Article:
Trail rumor had it there was to be a Labor Day barbecue at the Eckville Shelter, hosted by a trail angel, so I left the Eckville Shelter to meet Sun Chaser and Dreamer 15 miles farther in Port Clinton, having already arranged a ride to get to the barbecue and back. We hung around town for a long, hopeful while, only to have our ride fall through and our dreams crushed. Instead of pigging out at a barbecue, we trudged three miles uphill to a campsite. That marks the end of Labor Day, bring on the solitude.

Zero Day in Duncannon

We’d been doing over 20 miles for the most part, and two 30s, so we rewarded ourselves a zero day in Duncannon. On the way in I saw a porcupine (my first one ever) and arrived happily in town.

The Doyle Hotel.

I stayed at the Doyle Hotel and the guys went over to stay at the church. I couldn’t bring myself to sleep on the church floor when the Doyle Hotel was priced as so. $25 for your own room, and a bed. The Doyle is a staple Appalachian Trail experience, so naturally I indulged. It has a not-so-tidy reputation, which I found to be better than the forest floor, so I was happy. The owners were interesting to speak to, so my zero day passed by all too quickly.

I give it a five-star, on trail, rating.

When I forgot my credit card there, Pat and Vickey were kind enough to send it ahead, with a note enclosed: “Sometimes wonder how ya’ll make it thru the woods, enjoyed meeting you! Be safe – storms headin’ your way.”

The Hardest Day Ever

Having rested our legs, we did 25 miles to Boiling Springs and called it a day, camping in a park behind a row of trees, pretty well concealed. We made a plan to wake up at 5 a.m. and cover some good ground. I woke up, heard the rain pounding on my tent, and went back to sleep. It was so cold. Dreamer and Sun Chaser manged to actually leave at 5 a.m. Glad to have picked some thick trees to camp behind as it was probably not allowed, I emerged from my tent about 11 a.m. It was still pouring rain and the coldest weather I’d experienced so far on the AT, temperature in the low 50s.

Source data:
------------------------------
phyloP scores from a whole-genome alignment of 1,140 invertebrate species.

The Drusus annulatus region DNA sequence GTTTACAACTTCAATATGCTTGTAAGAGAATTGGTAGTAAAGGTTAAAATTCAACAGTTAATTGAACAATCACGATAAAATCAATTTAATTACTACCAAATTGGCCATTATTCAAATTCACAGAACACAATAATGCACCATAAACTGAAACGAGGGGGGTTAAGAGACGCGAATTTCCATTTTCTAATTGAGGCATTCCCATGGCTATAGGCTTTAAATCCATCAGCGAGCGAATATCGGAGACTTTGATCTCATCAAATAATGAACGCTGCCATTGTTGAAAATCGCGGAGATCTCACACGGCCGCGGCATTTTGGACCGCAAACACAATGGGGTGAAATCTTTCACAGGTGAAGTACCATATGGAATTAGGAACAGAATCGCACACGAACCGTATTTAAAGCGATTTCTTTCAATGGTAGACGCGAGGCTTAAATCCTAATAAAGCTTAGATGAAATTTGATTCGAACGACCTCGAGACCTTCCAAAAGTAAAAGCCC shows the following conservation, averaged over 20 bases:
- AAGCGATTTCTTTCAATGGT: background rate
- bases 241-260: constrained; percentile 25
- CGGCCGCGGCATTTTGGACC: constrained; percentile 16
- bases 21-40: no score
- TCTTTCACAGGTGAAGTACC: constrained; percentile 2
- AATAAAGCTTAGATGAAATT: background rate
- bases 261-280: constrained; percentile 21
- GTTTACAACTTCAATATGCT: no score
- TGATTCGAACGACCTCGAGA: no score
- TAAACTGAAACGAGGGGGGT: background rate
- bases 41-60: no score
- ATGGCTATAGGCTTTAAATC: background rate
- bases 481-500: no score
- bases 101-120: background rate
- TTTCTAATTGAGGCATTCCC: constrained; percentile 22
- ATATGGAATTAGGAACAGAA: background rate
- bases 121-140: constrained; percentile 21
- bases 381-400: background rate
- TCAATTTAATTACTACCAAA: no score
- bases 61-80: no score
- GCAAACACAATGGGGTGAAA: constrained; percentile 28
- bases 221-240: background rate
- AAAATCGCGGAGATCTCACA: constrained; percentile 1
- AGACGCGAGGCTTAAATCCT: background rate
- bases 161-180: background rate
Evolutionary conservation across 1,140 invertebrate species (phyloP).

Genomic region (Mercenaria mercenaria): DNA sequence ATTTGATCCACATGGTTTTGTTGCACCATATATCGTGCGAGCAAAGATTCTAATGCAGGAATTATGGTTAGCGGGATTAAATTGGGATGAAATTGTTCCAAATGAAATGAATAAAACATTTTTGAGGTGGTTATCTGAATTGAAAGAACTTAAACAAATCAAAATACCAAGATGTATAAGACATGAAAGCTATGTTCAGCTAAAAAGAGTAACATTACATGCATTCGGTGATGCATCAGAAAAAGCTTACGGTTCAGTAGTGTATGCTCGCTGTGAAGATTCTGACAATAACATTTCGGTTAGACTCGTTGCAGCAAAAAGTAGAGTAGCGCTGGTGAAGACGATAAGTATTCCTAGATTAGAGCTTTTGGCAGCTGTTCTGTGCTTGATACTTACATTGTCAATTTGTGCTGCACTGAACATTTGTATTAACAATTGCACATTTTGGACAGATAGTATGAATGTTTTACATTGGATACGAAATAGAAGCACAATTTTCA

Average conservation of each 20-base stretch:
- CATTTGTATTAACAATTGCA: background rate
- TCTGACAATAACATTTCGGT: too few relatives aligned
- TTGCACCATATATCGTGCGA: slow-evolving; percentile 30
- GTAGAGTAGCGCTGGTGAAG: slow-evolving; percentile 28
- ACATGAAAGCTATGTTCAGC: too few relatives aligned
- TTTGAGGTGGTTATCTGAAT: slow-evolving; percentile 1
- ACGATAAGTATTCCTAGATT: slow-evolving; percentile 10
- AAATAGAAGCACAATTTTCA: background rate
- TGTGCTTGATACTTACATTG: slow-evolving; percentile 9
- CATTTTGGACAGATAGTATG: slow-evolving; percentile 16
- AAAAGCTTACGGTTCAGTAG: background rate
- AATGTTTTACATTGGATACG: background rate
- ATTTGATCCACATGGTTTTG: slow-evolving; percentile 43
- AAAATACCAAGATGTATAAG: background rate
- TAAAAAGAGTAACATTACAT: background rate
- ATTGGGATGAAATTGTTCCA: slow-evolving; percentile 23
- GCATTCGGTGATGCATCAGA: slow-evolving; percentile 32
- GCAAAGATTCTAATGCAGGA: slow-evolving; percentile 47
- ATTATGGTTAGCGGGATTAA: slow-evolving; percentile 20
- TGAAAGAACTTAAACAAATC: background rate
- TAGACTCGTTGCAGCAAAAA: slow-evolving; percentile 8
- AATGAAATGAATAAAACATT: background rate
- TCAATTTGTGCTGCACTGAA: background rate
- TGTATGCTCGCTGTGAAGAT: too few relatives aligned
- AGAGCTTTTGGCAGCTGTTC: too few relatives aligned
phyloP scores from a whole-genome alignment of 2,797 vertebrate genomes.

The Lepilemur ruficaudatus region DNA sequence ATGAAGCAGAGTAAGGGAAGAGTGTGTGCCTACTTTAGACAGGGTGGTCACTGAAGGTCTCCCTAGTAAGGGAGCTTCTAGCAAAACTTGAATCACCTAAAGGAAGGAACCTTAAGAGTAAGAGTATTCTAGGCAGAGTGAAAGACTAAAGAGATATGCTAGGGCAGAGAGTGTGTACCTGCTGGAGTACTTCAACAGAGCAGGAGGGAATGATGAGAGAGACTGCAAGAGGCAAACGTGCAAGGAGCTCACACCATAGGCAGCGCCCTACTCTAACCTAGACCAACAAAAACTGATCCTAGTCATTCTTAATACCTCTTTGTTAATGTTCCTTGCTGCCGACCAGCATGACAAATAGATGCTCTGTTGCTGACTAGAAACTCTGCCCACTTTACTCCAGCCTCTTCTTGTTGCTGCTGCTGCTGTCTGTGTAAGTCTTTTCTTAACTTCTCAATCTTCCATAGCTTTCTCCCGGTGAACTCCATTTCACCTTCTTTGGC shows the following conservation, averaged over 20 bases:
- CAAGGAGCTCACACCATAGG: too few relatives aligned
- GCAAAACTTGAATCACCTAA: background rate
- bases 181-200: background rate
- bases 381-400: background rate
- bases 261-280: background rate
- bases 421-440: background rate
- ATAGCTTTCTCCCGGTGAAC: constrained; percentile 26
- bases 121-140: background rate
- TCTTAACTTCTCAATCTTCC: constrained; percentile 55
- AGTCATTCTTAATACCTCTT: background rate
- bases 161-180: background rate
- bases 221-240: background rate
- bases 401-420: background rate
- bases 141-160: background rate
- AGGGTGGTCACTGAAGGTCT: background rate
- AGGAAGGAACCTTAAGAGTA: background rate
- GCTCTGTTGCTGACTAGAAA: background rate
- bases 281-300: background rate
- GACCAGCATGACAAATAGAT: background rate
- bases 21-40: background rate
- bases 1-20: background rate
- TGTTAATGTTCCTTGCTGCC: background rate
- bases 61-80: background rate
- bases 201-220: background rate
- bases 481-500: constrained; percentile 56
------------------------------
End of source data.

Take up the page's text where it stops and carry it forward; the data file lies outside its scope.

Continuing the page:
The trail.

Completely soaked and muddy from packing up in a continuous torrential downpour, I went to a cafe instead of the trail. I had a milkshake, which didn’t make me feel any better, and loitered just long enough to leave before I was asked. On my way out a man stopped me to try to discourage me from getting back out there. He recommended a hostel or a motel so I could wait for better hiking conditions. He shook his head as I left. Exasperated at this point, caught between risking hypothermia and breaking what’s remaining in my bank account, I chose the former and got dumped on, trudging through water knee deep.